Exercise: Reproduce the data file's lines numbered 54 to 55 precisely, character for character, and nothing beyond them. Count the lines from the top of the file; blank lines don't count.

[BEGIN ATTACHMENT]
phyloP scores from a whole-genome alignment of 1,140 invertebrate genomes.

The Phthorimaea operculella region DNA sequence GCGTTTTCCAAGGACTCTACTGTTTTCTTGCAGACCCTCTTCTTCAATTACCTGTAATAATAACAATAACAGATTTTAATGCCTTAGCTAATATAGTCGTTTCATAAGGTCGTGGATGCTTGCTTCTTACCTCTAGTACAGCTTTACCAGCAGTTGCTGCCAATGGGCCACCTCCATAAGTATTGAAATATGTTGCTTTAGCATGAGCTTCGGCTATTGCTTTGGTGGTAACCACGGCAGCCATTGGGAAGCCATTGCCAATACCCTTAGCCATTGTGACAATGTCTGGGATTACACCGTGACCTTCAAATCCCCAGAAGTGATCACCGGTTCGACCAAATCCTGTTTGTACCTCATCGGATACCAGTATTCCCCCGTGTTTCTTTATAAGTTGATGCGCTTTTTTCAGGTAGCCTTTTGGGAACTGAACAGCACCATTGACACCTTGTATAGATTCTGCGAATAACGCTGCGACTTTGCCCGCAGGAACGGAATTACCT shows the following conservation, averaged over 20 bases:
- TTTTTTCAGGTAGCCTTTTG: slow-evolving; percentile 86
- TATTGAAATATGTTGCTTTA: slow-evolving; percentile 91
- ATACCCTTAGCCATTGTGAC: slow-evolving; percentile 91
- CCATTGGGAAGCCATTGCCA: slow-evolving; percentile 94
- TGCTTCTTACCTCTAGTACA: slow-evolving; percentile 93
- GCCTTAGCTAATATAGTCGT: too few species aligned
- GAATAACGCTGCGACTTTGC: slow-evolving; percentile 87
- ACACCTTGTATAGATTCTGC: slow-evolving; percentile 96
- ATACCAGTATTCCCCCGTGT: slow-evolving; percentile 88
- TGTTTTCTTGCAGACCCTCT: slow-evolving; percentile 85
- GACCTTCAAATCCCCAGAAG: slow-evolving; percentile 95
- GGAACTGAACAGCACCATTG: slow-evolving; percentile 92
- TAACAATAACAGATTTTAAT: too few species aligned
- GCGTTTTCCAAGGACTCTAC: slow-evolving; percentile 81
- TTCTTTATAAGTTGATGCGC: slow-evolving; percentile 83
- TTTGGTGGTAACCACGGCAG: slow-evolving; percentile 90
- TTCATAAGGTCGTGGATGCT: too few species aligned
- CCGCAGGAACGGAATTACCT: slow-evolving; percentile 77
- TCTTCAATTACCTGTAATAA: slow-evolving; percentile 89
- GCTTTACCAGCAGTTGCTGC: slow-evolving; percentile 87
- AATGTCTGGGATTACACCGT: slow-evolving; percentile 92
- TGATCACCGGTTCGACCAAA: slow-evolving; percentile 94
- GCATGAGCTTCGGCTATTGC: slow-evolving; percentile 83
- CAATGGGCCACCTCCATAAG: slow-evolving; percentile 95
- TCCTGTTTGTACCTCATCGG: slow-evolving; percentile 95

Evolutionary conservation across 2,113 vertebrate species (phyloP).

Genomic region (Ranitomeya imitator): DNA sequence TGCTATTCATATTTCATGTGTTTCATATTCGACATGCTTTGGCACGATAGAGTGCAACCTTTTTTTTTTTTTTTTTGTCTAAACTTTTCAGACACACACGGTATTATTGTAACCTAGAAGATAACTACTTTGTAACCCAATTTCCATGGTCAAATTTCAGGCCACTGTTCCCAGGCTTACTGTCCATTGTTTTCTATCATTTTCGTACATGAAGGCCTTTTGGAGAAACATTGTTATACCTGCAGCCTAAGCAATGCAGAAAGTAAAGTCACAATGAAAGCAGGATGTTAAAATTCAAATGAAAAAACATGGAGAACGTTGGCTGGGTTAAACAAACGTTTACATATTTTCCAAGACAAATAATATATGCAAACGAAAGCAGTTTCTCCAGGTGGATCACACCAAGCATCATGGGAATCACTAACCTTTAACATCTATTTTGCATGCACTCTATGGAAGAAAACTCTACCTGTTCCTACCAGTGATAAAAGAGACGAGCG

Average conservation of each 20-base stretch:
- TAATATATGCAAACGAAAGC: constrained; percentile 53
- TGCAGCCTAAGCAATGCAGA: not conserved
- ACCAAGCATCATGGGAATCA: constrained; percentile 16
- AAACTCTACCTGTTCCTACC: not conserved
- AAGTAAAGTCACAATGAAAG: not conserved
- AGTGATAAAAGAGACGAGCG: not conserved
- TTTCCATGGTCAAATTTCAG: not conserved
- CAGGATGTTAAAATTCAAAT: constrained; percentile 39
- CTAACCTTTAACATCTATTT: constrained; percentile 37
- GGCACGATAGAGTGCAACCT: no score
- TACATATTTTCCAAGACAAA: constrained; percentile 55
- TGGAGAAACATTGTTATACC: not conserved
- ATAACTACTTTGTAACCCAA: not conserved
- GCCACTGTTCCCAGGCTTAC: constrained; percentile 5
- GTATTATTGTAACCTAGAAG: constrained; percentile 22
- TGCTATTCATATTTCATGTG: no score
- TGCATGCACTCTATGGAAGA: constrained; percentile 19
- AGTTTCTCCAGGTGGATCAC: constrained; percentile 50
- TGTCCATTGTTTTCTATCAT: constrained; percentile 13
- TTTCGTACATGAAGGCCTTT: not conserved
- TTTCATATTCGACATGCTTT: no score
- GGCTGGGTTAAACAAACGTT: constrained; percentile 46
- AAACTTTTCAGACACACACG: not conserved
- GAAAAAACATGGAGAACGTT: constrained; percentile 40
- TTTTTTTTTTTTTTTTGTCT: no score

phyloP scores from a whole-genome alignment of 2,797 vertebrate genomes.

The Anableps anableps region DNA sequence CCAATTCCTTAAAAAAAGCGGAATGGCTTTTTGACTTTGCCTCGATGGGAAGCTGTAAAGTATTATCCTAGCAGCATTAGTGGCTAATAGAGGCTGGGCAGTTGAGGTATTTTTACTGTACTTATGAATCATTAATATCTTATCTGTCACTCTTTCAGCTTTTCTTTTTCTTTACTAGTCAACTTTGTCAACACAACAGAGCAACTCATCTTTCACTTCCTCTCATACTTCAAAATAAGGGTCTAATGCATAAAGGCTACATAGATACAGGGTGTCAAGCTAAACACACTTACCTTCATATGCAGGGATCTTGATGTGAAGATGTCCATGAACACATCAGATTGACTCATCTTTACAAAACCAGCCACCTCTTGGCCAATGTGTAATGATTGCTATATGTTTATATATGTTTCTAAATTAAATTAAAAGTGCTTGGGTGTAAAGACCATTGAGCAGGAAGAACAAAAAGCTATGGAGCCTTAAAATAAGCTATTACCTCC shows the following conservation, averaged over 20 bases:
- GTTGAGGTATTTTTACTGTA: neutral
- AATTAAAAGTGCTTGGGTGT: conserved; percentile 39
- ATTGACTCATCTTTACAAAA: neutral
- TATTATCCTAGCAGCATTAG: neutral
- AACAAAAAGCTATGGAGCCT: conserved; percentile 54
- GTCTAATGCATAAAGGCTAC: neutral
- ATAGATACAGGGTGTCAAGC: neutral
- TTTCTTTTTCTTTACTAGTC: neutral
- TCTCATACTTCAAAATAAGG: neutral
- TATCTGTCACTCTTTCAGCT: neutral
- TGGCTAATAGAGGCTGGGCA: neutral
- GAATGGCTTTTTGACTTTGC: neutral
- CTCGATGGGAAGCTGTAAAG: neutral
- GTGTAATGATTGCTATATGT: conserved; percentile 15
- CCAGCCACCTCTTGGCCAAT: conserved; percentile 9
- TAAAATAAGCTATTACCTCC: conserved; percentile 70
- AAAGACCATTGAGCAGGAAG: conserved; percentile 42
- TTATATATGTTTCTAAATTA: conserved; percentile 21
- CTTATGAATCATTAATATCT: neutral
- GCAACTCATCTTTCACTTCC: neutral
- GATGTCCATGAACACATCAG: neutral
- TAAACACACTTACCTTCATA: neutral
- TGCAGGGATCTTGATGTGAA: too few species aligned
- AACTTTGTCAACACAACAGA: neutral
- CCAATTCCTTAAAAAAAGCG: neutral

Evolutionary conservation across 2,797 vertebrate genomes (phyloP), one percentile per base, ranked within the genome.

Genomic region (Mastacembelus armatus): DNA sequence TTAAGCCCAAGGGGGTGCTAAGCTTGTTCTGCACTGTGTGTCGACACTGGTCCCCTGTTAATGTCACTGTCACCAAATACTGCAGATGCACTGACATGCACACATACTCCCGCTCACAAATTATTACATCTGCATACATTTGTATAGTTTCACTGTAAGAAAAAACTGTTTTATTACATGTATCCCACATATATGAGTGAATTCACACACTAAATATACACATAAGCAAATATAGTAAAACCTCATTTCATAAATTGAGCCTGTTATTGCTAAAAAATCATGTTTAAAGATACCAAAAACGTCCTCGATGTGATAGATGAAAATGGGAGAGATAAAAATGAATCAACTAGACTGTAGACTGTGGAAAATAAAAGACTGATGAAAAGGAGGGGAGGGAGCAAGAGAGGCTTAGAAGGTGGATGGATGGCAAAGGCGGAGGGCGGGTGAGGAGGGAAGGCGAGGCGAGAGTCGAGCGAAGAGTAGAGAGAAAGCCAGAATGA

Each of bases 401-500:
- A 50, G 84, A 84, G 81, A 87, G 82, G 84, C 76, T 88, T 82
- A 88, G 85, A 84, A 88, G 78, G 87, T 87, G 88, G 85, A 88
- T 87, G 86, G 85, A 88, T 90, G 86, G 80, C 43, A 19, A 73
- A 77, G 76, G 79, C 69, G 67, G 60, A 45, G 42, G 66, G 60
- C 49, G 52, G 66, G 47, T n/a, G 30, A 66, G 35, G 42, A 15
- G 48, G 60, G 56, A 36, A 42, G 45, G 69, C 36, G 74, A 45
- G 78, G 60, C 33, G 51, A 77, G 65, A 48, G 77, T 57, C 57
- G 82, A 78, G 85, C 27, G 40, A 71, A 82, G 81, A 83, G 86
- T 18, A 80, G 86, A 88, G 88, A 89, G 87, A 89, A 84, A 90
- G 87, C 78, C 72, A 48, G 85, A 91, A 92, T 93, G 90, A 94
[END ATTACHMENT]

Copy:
- GAAAAAACATGGAGAACGTT: constrained; percentile 40
- TTTTTTTTTTTTTTTTGTCT: no score